NEW YORK, March 8 – Visible Genetics revenues for 2000 dropped slightly to $13.1 million, from $13.6 million in 1999, due to a shift in its marketing strategy for its sequencing kits, the company said Thursday.
During the year, Visible Genetics said it de-emphasized sales to the research market, and re-focused on selling genotyping kits to the clinical market. One product, an HIV-1 genotyping kit that predicts patients’ response to HIV drugs, is currently under review by the FDA. A decision is expected in April, said VGI CEO Richard Daly.
"The future of our company lies in the clinical market, not the research market,” said Daly. Research customers using the company’s sequencing products order less frequently than clinical customers, and selling to both markets would require separate marketing and distribution networks, he said. “The two don’t have much in common."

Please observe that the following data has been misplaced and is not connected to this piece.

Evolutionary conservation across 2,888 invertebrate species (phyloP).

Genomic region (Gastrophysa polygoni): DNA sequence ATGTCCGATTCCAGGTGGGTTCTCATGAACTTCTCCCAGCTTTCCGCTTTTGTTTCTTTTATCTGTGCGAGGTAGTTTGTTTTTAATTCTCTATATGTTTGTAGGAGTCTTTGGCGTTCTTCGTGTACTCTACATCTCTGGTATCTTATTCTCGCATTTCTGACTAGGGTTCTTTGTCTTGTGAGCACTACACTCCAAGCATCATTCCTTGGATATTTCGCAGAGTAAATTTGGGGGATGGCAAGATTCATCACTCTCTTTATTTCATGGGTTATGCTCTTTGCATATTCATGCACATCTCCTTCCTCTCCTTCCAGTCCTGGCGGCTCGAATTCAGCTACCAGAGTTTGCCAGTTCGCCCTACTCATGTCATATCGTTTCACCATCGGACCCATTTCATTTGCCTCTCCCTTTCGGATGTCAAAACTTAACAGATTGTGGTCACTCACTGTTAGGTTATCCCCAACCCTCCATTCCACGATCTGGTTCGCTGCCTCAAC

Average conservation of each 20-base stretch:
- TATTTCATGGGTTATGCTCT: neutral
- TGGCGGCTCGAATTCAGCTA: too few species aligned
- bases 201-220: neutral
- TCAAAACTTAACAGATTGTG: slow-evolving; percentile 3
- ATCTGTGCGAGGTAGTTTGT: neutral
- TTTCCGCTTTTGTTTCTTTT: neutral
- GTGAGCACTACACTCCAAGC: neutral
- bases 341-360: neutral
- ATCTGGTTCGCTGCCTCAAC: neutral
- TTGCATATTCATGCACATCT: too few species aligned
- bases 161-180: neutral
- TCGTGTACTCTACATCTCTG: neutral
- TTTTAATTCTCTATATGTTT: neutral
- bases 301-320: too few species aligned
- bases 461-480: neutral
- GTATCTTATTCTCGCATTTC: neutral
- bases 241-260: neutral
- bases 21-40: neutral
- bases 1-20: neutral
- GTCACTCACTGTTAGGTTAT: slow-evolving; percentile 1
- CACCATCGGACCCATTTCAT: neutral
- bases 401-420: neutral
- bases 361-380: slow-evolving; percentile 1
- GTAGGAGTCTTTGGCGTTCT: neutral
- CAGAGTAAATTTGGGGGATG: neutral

In the meantime, fourth quarter sales of sequencing systems dropped to $600,000 from $2.8 million in the last quarter of 1999, and for the year, sales were $4.5 million compared to $7.7 million in 1999.
The drop in sales of sequencing systems contributed significantly to lower total revenues. In the fourth quarter of 1999, revenues were $5.0 million, compared to $3.0 million for the same period in 2000. Net loss for the same period widened to $10.4 million, or 65 cents per share, from $7.8 million, or 75 cents per share, in the final quarter of 1999.
For the fourth quarter of 2000, sales, general, and administrative expenses totaled $8.4 million, an increase of $2.2 million from the same period in 1999. Research and Development costs also increased, from $1.9 million in the fourth quarter of 1999 to $2.7 million for the same period in 2000.VGI said the expense increases were associated with scale-up and marketing of its HIV genotyping kit, called Trugene. The kit received regulatory approval in France in the last quarter of 2000, and in Argentina during the first quarter of 2001.